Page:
Exiles Forum

Lisburn, Co. Antrim, Northern Ireland


Message from India

Autobiography describing years of missionary work in sub-continent to be launched in Lisburn


PROSPECT House in the grounds of Friends School will be the venue tomorrow morning (Saturday) for the launch of an autobiography by a Lancashire missionary who married her Lisburn born husband in India during the country's final years of British rule.

The Testimony of a Whatnot' is the work of the late Elizabeth Pritchard who was born in Preston in 1906 but spent most of her working life from 1930 onwards in the sub-continent.

Betty, as she was known by her countless friends, met her husband Herbert in the hills of Bihar, close to the India Nepal Border after he also travelled to the country on missionary work.

The couple married amid the area's magnificent scenery which sadly hid the reality of acute suffering among local people. In the late 1930's this included the terrible disease leprosy which was then one of India's main crippling agents. The newly-weds witnessed the turmoil of the change from Raj to independence while based at a remote dispensary in poverty stricken Bihar.

The autobiography allowed Betty, who became a member of the Religious Society of Friends after her marriage, to use her gift for writing to convey the nature of these times, her love of India, her selfless dedication to service and her deep religious faith.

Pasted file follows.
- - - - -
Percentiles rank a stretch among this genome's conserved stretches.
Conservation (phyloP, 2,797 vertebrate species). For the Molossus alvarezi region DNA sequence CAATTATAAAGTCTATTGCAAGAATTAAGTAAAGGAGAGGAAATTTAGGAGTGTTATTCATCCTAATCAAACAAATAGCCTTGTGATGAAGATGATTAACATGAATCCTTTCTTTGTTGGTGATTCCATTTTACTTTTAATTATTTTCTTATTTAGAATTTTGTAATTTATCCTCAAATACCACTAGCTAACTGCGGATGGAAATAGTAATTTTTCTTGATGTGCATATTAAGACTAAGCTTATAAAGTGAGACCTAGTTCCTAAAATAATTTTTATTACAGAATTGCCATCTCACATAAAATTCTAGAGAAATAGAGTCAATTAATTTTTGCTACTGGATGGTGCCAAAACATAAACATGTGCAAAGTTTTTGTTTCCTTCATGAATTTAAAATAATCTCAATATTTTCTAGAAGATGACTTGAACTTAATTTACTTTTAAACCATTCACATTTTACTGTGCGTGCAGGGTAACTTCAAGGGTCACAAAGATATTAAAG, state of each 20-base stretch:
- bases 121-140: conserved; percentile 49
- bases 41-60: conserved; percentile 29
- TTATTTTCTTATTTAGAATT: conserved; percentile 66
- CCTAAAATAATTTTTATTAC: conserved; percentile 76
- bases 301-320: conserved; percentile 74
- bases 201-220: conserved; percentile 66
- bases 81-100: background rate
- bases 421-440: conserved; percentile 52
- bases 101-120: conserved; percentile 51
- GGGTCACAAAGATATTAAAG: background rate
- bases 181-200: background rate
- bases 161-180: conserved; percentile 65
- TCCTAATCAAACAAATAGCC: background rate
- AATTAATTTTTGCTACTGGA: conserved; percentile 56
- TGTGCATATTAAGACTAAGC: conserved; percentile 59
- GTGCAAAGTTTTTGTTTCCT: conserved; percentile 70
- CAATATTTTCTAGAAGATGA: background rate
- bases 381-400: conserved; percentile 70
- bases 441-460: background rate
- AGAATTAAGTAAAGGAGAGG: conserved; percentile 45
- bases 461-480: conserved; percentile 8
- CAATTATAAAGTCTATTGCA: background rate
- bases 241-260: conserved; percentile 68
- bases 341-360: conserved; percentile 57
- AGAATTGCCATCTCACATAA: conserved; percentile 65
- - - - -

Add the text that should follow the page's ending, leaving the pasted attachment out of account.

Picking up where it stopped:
'Whatnot' was a term of affection used to describe Betty because of her lack of professional skills or qualifications. She decided to use it in the book's title in what has been described as 'a typically self deprecating manner. However, the book and its fascinating story could so easily have never come to light as the manuscript turned up only by chance following Betty's death in 2002.

Its publication has been dedicated to the memory of a lady who overcome personal suffering to ensure as many people as possible have a chance to read it.

Ulster Friends Home Mission Committee Chairman Martin Mail said the organisation's members spent many months transcribing the text from 'thin,

faintly typed and often roughly annotated sheets' on to computer.

"The resulting file had gaps, errors, and inconsistencies that required painstaking proofing. A major part of this task was undertaken by Helen Kinkead (who passed away in 2007) at a time when she was enduring the unpleasant side effects of cancer treatment," he added.

The book's launch will begin at 10.00am with three short formal presentations at 11.00am. One of these will look at what's going on in India today.

The Committee hope a number of other organisations will attend as well as people from the Indian community.

They also hope the launch will provide an opportunity to raise money for flood relief in Bihar where Betty and Herbert spent so much of their lives together. Betty wrote three works of fiction during her life (now all out of print), many articles, and a series of Sunday School lessons.

These were distributed in a number of countries including the UK and India and were translated into several other languages.

She also wrote 'For. such a time' (Victory Press 1973), a history of the 75 years of the Regions Beyond Missionary Union (RBMU) from its establishment in 1898 by Henry Grattan Guinness and his wife Lucy.

Ulster Star